Tag Archives: wilderness

Owed Nothing, Given Less

It still doesn’t quite feel like Spring. At night the wind still blows and swoops beneath the elevated porch to chill the wooden floor. My toes are still perpetually cold, the rain still shivers as it runs down the spine. The ocean feels empty. I find relief in the cold. We inhabit the one thin band of North America that’s colder than average. While the rest of the continent is thrown into climate chaos it feels as if we’ve been set aside. The Raincoast anointed and protected. We shiver and run the woodstove while Gustavus is bombarded by blizzard after blizzard. It feels as it always has. And with it returns my desire to disappear from a world on the edge of chaos.

How many times through the history of man has a generation stood on the precipice and wondered if this is the end? We’ve had the Plague, Nazi’s, ice ages, a Cold war, and Vikings. Human history is littered with beastly actions and selfish desires. Perhaps that is what makes this whole affair so sour. It is but a cruel reminder that we are not improving. I have accepted that mankind will never be satiated. Whatever we can reach we will punch, scratch, and devour until we get it. Whether it’s oil in the Refuge or the last piece of cake at a wedding. Evolution has sculpted us to look out for ourselves first, our family second, and others never. That doesn’t make us different. That makes us animals.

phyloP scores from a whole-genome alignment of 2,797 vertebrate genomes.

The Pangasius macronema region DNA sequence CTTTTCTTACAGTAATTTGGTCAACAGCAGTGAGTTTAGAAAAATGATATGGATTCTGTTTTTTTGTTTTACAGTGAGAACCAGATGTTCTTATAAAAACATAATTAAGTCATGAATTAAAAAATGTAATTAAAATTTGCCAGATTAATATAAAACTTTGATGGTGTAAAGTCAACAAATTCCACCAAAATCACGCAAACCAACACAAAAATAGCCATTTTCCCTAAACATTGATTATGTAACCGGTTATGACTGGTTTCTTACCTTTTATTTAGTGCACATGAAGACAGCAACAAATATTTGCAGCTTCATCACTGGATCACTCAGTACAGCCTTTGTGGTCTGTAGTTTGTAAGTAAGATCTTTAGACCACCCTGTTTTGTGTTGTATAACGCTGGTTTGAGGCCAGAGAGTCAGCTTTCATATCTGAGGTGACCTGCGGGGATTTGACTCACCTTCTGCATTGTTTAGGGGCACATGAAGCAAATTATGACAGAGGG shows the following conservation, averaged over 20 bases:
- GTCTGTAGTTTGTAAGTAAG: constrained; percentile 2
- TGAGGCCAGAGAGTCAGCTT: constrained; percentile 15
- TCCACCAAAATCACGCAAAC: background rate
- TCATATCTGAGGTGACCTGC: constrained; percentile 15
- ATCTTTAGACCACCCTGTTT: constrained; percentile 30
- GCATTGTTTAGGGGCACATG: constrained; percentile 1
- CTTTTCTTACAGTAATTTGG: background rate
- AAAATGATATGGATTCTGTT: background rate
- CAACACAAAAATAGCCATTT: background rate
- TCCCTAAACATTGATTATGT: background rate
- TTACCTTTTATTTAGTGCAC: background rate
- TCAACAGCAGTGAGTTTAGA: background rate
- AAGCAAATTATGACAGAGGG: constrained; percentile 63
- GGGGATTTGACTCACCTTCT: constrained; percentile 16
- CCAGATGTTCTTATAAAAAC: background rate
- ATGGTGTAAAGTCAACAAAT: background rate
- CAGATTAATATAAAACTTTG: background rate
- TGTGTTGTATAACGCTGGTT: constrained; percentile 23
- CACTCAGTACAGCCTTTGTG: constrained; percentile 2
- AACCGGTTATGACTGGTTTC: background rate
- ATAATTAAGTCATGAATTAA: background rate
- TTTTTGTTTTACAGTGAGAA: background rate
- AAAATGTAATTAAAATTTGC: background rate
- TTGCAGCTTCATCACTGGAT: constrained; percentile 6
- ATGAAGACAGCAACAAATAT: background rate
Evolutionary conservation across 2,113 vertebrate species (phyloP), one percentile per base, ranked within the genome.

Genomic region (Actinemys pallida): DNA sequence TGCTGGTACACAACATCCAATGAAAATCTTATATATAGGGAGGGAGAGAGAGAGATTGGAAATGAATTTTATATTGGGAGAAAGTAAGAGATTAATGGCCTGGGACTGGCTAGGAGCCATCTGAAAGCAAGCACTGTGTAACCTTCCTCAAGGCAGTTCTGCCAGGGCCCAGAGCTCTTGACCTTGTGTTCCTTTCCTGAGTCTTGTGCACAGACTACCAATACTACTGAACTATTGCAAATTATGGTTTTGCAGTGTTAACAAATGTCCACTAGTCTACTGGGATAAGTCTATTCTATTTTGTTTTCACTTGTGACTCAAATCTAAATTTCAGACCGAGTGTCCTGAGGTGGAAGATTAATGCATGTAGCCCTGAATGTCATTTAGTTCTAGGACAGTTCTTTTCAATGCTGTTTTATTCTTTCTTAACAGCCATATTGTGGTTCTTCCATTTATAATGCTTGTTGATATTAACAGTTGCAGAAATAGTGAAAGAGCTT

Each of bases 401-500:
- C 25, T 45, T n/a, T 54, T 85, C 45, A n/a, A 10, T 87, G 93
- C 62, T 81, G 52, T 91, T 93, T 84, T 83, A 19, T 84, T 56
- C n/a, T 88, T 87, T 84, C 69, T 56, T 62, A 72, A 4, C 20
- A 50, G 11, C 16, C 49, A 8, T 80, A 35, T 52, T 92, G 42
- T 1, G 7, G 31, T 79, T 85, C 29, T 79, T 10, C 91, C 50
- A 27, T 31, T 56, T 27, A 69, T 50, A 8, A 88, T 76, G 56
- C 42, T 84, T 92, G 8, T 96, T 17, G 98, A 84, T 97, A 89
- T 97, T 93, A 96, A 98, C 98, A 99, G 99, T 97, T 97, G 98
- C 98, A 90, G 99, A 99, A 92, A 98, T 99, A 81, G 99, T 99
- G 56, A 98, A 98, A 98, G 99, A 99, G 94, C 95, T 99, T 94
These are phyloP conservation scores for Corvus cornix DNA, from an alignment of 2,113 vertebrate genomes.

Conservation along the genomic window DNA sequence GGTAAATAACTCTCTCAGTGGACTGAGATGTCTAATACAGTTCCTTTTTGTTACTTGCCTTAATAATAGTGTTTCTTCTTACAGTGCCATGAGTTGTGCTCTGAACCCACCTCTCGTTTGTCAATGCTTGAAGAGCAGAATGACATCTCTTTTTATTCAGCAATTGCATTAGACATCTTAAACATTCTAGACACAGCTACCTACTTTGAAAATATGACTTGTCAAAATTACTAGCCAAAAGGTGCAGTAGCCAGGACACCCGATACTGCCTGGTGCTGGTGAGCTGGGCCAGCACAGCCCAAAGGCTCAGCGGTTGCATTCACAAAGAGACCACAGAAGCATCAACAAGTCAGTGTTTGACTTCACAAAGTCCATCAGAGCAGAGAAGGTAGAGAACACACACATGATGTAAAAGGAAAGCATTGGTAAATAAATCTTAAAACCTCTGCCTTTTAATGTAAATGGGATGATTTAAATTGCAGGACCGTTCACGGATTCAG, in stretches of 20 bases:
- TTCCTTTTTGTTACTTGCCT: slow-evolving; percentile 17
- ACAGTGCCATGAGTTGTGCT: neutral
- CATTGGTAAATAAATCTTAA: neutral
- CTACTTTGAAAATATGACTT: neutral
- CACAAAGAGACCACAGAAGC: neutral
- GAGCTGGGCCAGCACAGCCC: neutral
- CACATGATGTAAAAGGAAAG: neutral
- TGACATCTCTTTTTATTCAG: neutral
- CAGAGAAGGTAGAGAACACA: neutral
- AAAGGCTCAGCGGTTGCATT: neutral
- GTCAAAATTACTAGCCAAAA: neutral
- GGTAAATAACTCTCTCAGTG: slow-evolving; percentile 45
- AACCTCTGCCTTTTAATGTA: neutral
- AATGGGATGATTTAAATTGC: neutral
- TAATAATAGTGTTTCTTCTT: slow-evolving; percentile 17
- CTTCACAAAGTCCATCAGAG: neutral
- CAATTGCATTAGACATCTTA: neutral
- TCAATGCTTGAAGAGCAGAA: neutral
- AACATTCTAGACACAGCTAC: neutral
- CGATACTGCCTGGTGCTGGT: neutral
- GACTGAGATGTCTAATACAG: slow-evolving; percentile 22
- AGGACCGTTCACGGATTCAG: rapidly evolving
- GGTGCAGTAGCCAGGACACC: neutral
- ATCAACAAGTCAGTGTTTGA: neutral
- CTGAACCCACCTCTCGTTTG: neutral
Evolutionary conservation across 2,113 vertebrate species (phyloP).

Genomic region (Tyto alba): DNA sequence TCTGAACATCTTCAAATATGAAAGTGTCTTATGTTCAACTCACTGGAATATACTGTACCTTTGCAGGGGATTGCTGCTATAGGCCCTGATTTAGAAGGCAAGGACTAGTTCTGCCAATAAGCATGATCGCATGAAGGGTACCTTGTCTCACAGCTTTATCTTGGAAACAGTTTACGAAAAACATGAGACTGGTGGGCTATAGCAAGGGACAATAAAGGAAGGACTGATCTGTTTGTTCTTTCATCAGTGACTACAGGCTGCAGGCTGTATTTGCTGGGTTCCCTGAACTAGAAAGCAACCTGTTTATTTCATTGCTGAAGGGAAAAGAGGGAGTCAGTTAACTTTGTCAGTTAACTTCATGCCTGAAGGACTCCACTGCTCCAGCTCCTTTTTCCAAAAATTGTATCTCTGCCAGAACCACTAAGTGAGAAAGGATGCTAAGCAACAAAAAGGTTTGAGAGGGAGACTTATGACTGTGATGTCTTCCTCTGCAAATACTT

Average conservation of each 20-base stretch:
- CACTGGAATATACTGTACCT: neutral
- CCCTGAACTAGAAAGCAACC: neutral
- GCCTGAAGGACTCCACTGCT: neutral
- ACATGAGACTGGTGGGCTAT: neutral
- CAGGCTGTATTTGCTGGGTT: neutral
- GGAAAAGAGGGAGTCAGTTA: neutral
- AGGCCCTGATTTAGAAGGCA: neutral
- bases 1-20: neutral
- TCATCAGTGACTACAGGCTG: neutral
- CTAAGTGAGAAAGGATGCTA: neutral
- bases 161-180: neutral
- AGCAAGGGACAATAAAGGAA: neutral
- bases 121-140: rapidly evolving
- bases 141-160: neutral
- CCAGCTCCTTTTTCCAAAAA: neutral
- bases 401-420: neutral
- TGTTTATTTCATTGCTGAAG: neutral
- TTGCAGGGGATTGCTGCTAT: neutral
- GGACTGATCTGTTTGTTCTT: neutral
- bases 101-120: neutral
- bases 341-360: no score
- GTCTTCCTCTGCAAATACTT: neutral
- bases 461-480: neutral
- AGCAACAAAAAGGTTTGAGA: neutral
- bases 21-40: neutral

But as our opposable thumbs allowed us to rise above the crushing weight of Darwin’s theory, the fundamentals of human ecology shifted. We no longer had to look out for just ourselves every waking moment. Civilization at its core is designed so that we would no longer have to live such a cut throat existence. We shouldn’t have to be like Brown Bears, who murder the cubs of others so they can mate with the sow and pass on their genes. We could rise as one. Carry each other and embrace our differences. Together we could be stronger, tougher, invincible.

Except that isn’t what happened.

For that DNA is still encrypted within us to get what’s ours, what we deserve, what we’re owed. We’re still trying to eat each other’s young.

“The world owes you nothing,” my Father once told me.

But what world was he speaking of? We talk about it not being a perfect world, a hard world, an ugly world, a difficult world. A world that is unfair and harsh and unforgiving. And when I walk the concrete world I agree. Indeed that world owes me nothing. In fact if I want anything from that world I must pry it from its cold dead hands.

A couple weeks ago my brother was in a car accident. He wasn’t hurt, but his car was totaled. In no way was he at fault for the accident. Yet at the end of the day his insurance company gouged him for $2,000 while he wound up with an older car than he had.

The world owes you nothing.

The world that profits from the misfortunes of others is a broken one. A world where pharmaceuticals and insurers dangle the carrots their patients need to survive over a pit of debt and overage bills. A world rich off the loans of millions of students. Forget owing you nothing. That world doesn’t even offer anything.